While the dual action polisher was effective at removing light or shallow swirls and scratches, it's often times faster to go after random, isolated deeper scratches and other defects by hand instead of using a dual action polisher because with your hand, (which is actually 4 fingers pushing down on the applicator pad because your thumb is on the other side enabling your to grasp the pad between your fingers and thumb), you can exert more pressure to a smaller area.

You're hand won't tend to stop just because you apply more pressure while a dual action polisher will tend to stop rotating when too much pressure is applied as that is the safety feature provided by the clutch that prevents you from instilling swirls or burning through the paint.

Thus when trying to remove deep defects out of your car's paint you can usually do it more effectively and faster by simply falling back on the old fashioned, tried and true method of working by hand with either Meguiar's ScratchX 2.0 or Ultimate Compound.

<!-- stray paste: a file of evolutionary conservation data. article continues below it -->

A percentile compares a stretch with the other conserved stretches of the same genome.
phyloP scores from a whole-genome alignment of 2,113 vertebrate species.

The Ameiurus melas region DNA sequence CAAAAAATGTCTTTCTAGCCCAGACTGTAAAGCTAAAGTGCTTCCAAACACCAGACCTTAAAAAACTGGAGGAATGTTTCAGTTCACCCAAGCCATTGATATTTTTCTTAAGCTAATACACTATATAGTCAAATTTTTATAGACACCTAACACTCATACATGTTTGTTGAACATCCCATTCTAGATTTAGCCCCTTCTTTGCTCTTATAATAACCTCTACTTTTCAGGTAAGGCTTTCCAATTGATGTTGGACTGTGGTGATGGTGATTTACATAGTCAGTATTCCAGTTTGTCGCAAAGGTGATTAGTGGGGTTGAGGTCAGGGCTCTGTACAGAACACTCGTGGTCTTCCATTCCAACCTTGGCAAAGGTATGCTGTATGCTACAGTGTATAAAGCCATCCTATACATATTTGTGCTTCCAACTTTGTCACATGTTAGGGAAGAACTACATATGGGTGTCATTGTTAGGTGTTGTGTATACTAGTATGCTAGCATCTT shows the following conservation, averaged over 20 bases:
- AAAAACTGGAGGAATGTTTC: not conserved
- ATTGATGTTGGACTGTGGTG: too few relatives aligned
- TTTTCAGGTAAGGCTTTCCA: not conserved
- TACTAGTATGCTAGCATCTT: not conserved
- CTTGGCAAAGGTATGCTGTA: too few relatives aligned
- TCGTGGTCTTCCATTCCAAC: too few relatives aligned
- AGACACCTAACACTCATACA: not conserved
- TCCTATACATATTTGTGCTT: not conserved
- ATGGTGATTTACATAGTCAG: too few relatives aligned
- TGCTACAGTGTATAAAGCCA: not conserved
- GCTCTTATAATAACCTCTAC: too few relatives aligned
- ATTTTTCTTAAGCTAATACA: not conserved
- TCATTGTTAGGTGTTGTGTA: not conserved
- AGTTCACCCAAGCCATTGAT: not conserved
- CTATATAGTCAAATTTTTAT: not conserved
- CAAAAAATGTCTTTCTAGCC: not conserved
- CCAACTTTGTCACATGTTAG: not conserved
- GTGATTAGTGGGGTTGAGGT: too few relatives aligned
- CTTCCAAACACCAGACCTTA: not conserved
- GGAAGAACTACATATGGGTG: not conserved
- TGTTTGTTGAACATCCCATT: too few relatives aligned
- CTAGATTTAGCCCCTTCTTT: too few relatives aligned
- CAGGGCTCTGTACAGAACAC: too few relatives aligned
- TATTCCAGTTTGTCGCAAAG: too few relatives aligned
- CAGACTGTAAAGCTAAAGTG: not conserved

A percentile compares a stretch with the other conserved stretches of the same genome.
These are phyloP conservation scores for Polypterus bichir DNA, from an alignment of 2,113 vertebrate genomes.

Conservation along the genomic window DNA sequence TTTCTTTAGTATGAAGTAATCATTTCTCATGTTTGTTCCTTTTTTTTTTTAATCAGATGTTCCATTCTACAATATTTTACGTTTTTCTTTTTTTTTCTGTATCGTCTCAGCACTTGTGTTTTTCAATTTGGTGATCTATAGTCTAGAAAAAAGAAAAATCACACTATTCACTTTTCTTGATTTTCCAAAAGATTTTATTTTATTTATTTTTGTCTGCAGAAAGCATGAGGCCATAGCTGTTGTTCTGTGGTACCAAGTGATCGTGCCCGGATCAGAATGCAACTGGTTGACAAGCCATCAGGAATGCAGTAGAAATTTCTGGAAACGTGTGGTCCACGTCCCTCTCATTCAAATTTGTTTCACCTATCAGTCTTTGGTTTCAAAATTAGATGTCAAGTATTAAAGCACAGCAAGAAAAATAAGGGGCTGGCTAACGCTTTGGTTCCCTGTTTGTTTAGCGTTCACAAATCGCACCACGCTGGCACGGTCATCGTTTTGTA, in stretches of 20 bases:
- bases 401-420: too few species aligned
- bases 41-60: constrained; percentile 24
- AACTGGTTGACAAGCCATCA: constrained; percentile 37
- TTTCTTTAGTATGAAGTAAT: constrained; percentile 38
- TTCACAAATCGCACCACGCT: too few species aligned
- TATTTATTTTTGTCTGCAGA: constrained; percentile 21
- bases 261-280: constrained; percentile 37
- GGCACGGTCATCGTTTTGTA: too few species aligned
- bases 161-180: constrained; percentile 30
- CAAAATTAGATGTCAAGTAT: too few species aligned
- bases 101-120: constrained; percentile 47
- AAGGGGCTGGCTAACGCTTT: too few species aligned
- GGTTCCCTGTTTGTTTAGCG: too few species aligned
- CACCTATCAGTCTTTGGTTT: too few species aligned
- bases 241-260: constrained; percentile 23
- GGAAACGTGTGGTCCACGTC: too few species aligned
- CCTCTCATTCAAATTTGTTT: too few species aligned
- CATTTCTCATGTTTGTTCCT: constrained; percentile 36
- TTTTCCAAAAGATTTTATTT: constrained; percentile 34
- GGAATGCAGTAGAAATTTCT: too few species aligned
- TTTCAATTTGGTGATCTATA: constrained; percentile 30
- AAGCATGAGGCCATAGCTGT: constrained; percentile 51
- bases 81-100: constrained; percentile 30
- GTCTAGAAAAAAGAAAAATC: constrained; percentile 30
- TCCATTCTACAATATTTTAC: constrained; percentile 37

Then after removing the deeper defect to your expectations or comfort level, (remember paint is thin and sometimes your better off to only improve a deeper scratch making it harder to see than to try to completely remove the deeper scratch and risk rubbing through the clear layer of paint.

The below pictures shows the reduced working area when working by hand and exerting medium pressure to remove swirls and scratches out of a single stage paint.

After applying a paint cleaner by hand to remove swirls and scratches to a car with a red single stage paint job and then turning the applicator over you can see that red pigmented paint accumulated the most where your 4 fingertips pressed down on the applicator pad. You get these same types of results when you're working on a clear coat finish by hand, (with a paint cleaner), except you can't see the accumulation of removed paint because it's clear.

http://archive.meguiarsonline.com/forums/photopost/data/649/FingerPressurePoints.jpg



An experienced detailer and/or enthusiasts knows when to work by machine and when to work by hand for the best results for the task at hand.


:)

Mike Phillips